The $6.3 million Energy Performance Project the Botetourt school division has been involved in over the past year already provided higher dividends than expected in the first year, according to a report by Johnson Controls representative Witt Blake to the School Board last Thursday.
During the construction phase of the project, Blake’s report said Botetourt schools avoided $119,494 in direct energy costs. The company guaranteed the school division would have an avoidance of $39,199 during that phase that ended this summer when work in the schools was completed.
The most significant part of the upgrade has been converting the lighting in all 14 of the school division’s buildings to LED units. That conversion alone provided the majority of the cost avoidance— $71,592.
Blake said the conversion also provides better lighting in classrooms, gymnasiums, offices and other parts of school buildings. He noted, too, the cost avoidance does not take into account the savings derived on light bulbs and changing light bulbs since the LED lighting has a much longer life than the fluorescent units that were replaced.
The project also included upgrades to plumbing fixtures in seven schools, the administration building and the bus garage— buildings where the school division has to buy water. Those upgrades include automated water-saving fixtures.
Plumbing upgrades accounted for $13,874 in cost avoidance.
HVAC improvements (boiler replacements) were done in the two high schools, at BTEC and Read Mountain Middle School. Those accounted for $6,960 in avoided energy costs, and does not include savings from rooftop units and chiller replacements that will be reflected in the company’s Year 1 Report to the school division.
Duct sealing was done in four buildings, and building envelope improvements (such as insulation and sealing) were done in 12 buildings. Together, they accounted for $10,000 in cost avoidance.
Cafeteria improvements— walk-in cooler upgrades and kitchen hood controls— provided almost $15,600 in cost avoidance.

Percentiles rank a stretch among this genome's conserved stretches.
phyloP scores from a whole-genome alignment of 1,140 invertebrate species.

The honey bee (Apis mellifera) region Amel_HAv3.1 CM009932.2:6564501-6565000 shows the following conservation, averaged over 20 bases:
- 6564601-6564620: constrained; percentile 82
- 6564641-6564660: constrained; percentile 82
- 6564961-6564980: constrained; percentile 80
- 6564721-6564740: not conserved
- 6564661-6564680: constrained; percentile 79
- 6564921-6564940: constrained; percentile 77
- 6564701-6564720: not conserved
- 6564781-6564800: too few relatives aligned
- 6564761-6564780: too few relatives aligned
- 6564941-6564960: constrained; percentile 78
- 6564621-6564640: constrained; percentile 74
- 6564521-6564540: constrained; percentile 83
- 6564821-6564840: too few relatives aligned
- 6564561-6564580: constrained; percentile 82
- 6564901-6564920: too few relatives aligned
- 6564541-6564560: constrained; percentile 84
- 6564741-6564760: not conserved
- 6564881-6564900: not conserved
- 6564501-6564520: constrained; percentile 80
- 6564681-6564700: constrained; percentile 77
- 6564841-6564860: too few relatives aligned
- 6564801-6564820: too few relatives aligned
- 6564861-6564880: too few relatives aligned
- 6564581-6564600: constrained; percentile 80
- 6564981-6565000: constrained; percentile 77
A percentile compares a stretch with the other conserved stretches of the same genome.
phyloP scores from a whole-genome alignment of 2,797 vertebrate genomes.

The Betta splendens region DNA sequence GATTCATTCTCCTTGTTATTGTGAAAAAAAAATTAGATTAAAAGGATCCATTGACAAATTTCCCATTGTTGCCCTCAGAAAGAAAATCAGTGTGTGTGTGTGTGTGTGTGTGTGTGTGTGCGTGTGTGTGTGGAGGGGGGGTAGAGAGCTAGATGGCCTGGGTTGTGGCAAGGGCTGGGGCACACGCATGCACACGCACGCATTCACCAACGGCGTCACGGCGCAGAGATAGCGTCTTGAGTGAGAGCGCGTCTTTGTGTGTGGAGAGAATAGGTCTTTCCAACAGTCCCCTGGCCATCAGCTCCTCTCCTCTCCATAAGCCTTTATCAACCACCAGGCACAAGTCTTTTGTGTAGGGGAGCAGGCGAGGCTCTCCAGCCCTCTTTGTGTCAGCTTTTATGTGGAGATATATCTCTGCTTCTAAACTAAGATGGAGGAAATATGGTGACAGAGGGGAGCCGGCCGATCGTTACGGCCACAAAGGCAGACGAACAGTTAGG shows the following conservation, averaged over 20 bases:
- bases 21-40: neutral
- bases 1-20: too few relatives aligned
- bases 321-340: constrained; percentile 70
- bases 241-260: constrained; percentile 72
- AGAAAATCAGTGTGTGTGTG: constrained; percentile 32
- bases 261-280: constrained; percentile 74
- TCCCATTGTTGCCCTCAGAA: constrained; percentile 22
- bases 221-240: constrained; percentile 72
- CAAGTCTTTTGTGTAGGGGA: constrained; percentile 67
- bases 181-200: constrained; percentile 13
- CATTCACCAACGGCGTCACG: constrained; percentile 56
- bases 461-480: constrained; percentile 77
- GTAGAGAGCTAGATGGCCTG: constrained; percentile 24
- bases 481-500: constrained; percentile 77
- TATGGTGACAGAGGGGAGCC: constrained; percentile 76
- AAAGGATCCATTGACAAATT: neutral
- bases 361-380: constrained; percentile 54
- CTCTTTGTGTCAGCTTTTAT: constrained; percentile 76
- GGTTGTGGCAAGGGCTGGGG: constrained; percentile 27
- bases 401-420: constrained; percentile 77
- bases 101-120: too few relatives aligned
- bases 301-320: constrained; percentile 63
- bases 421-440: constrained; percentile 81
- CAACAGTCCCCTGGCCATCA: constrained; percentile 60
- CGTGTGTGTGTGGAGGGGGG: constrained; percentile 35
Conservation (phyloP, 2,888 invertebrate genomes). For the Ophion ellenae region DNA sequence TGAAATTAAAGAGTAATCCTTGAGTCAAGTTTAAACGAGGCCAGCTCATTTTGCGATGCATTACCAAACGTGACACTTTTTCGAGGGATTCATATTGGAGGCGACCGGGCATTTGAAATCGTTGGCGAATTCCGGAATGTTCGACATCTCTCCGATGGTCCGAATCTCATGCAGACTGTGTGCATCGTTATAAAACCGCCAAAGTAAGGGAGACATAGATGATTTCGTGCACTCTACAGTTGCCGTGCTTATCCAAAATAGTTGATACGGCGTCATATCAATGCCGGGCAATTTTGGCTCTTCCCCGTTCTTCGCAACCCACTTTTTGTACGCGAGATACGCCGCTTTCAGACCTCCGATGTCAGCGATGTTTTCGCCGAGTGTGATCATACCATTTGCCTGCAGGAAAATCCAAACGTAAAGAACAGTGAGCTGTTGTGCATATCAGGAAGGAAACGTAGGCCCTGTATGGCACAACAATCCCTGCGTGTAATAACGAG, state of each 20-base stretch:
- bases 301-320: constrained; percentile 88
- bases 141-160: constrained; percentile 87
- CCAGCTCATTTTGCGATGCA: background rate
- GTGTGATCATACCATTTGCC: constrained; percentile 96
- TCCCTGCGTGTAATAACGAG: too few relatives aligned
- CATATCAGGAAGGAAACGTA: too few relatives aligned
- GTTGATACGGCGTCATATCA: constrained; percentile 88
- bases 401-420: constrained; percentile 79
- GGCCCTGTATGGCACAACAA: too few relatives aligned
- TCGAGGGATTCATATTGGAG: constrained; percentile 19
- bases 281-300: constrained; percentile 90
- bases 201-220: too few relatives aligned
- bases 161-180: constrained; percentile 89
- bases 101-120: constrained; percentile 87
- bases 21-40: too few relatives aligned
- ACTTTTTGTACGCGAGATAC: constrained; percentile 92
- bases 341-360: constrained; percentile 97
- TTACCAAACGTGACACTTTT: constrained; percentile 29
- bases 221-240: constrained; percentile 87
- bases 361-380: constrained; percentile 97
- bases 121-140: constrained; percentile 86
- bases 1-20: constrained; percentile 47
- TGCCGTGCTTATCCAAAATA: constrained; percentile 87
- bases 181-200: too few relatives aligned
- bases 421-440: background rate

Johnson Controls, which got the contract for the project, expects the school division will have $7.6 million in energy and operational savings during the 15-year contract.
The school division used an Energy Savings Performance Contract (ESPC) through a program administered by the Virginia Division of Mineral Mining’s Division of Energy (VDMMDE).
Johnson Controls did an Investment Grade Audit on the school buildings to calculate the energy cost savings.
The annual energy savings are expected to be at least $420,000 the first full year, and those savings will pay the debt service on the $6.3 million in work.
It’s possible the school division will save even more, but the annual savings is guaranteed or Johnson Controls will write a check for the difference to cover the debt service. If that happens, Johnson Controls would work on correcting any problems.
Blake told the School Board that last year it’s not unusual for school divisions to save more than projected.
Blake also noted the energy savings project also has “pretty impactful” environmental benefits, plus the lighting changes mean classrooms now have appropriate lighting.
School Board member John Alderson asked about other energy projects the school division could embark on. Blake said there are others, but the payback is longer than the 15 years allowed under the VDMMDE program.
School division Director of Operations Ben Irvin told the School Board that one thing that’s immediately noticeable in the school budget is the savings on light bulbs. He said he’s not bought the normal $20,000 in light bulbs the past two years, and during the last two months the Appalachian Power bill is down $11,000; and this month it’s $6,000 under what it was last year.